As with advertisers, so with users. The numbers leaving the platform has been little more than a trickle. Some have tightened security settings – and many have denied Facebook the opportunity to apply facial recognition algorithms to recognise them where they’re untagged as part of a pre-GDPR update. But the threat of losing the chance of being poked by your first love is proving too much of an anchor to users. Inertia rules, despite the very clear appeals to reason.
Perhaps we’re living in the digital equivalent of when Sir Richard Doll first established a conclusive link between smoking and lung cancer in the 1950s, but smoking rates stayed stubbornly high. Indeed, the impact of likes and favourites, retweets and shares is mediated through the very same reward circuitry in the brain as each puff of a cigarette, so perhaps this inertia to shake our digital addiction isn’t surprising. This film says more.
Our conversation broadens from Facebook’s woes – accompanied by brands’ continued support for the tarnished behemoth – to bigger issues.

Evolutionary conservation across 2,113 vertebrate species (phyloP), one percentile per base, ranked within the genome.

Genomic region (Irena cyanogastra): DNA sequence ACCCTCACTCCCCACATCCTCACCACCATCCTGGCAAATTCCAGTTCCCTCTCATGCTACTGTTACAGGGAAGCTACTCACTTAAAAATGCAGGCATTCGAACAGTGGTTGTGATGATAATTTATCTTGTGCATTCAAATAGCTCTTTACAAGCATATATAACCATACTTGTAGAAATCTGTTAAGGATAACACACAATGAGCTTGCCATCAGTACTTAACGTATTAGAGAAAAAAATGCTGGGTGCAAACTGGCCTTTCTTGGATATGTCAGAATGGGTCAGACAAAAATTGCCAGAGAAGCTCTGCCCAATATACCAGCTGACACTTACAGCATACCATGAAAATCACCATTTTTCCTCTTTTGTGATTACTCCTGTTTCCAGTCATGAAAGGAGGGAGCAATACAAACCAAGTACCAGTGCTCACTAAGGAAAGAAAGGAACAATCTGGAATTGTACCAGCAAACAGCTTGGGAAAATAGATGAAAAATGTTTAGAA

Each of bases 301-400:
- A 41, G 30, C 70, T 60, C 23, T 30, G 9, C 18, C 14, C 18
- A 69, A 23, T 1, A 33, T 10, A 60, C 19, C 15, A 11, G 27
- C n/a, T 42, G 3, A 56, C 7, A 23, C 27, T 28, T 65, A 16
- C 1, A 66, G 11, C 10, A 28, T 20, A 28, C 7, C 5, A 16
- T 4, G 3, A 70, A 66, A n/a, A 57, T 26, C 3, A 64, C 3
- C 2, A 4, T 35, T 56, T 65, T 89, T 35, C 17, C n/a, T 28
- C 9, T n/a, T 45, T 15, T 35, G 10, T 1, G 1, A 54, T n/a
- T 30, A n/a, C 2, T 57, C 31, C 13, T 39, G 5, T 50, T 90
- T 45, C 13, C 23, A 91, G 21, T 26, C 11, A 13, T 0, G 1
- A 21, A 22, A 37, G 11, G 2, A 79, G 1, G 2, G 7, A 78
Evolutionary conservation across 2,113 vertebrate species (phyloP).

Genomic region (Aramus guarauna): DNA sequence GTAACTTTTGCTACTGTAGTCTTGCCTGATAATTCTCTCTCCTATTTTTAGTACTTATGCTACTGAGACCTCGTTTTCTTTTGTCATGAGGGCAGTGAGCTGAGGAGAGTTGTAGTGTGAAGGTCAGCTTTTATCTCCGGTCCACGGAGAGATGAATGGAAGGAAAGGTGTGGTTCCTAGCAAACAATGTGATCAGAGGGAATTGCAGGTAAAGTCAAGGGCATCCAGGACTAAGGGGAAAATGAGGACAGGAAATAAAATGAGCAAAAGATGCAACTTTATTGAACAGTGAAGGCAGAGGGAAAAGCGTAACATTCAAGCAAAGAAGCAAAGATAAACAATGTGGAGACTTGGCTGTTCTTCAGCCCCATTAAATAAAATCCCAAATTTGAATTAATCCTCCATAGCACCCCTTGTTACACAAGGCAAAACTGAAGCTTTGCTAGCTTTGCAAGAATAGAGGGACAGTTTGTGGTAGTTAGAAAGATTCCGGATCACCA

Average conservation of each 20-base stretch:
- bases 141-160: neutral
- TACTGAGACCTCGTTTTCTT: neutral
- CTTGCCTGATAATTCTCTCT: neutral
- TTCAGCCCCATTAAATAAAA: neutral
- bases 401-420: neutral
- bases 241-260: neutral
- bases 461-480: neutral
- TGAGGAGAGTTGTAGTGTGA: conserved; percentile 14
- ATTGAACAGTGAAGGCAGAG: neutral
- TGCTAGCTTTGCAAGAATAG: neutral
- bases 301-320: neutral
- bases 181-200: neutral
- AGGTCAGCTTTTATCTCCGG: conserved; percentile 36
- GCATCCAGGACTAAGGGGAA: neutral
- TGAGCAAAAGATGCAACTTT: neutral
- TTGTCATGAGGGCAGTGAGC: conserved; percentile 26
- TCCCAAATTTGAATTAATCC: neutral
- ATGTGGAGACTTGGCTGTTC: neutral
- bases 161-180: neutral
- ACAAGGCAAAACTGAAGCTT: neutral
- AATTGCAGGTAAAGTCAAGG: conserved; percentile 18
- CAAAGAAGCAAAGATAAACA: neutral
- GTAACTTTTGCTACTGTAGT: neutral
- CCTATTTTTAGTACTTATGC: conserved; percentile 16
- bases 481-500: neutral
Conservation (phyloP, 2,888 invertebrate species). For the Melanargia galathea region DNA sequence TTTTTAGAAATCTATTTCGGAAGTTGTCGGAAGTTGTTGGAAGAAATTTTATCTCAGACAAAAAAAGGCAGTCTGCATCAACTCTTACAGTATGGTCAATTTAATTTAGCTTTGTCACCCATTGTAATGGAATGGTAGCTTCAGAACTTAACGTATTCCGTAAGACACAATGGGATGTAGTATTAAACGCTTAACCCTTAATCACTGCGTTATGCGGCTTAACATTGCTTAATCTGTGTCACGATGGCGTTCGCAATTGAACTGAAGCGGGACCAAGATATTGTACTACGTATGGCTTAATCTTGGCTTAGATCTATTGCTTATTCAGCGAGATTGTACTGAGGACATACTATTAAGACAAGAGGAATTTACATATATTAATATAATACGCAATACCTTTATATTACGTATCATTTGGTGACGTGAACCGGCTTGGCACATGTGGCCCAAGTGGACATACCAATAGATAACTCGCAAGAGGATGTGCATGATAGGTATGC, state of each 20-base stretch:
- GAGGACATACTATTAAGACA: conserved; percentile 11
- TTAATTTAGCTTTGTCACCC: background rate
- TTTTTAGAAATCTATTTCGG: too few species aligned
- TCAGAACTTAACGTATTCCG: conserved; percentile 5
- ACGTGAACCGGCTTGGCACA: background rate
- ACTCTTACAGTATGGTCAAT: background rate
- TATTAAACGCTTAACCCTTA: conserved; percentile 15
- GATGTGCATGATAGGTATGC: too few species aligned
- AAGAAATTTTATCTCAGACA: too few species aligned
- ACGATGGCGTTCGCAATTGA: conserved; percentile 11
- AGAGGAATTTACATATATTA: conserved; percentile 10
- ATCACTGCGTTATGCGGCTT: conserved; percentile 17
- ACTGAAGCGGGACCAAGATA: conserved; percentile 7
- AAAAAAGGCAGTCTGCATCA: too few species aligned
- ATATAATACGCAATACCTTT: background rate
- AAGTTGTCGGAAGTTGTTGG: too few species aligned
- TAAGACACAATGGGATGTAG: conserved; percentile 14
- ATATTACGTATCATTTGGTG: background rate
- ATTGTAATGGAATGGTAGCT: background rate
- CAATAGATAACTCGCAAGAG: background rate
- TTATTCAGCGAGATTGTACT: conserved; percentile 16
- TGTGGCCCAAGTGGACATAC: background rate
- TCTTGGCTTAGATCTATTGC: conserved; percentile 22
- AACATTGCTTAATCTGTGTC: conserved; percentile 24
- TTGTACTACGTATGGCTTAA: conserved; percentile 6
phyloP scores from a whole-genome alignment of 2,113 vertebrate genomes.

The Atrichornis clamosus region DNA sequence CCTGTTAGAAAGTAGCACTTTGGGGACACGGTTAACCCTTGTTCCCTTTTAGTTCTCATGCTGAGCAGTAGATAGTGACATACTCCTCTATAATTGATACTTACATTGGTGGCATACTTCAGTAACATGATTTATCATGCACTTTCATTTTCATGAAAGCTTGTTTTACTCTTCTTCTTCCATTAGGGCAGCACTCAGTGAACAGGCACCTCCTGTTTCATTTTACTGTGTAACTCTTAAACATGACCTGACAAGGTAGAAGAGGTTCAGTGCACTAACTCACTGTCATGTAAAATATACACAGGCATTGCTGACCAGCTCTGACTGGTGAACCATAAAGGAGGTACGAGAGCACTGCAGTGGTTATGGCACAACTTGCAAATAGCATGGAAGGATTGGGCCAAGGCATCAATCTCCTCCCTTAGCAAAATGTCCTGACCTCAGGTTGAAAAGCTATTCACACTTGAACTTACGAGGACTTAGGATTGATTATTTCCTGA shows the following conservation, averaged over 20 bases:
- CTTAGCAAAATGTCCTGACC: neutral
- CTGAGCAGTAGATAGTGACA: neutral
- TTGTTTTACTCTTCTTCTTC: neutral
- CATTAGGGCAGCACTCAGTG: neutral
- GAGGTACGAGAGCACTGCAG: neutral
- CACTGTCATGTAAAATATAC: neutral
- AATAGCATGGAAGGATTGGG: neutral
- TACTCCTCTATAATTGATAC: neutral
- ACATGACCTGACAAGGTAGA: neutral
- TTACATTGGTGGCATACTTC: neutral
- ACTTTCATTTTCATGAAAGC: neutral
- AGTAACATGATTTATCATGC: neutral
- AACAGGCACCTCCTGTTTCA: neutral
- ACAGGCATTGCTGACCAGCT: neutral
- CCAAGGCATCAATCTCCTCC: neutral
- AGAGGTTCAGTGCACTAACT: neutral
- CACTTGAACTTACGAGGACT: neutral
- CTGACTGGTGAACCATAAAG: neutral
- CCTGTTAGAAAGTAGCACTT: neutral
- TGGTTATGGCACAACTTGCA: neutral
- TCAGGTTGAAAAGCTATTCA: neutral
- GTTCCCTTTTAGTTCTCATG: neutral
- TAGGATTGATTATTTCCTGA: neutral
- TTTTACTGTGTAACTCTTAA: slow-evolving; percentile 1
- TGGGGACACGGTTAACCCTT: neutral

To discussions of who benefits from the data-driven digital revolution (FAANG rather than citizens).
To an exploration of the murky world of the military-digital industrial complex, exposed in a recent article from Tamsin Shaw in the New York Review of Books.
And to the naivety of the UK Institute of Practitioners of Advertising, in their declared goal of outlawing micro-targeting of voters with political messages in the wake of the CA cock-up.
I contend – as we hurtle towards despair – that ‘twas ever thus, and that it is a mistake to even consider the behaviour of corporations and governments in terms of individual morality. Yes, there are corporations – from Unilever to Kimberley Clark, Harley Davidson to Patagonia – that attempt to “do well by doing good”, to bake triple bottom-line sustainability into how they do business.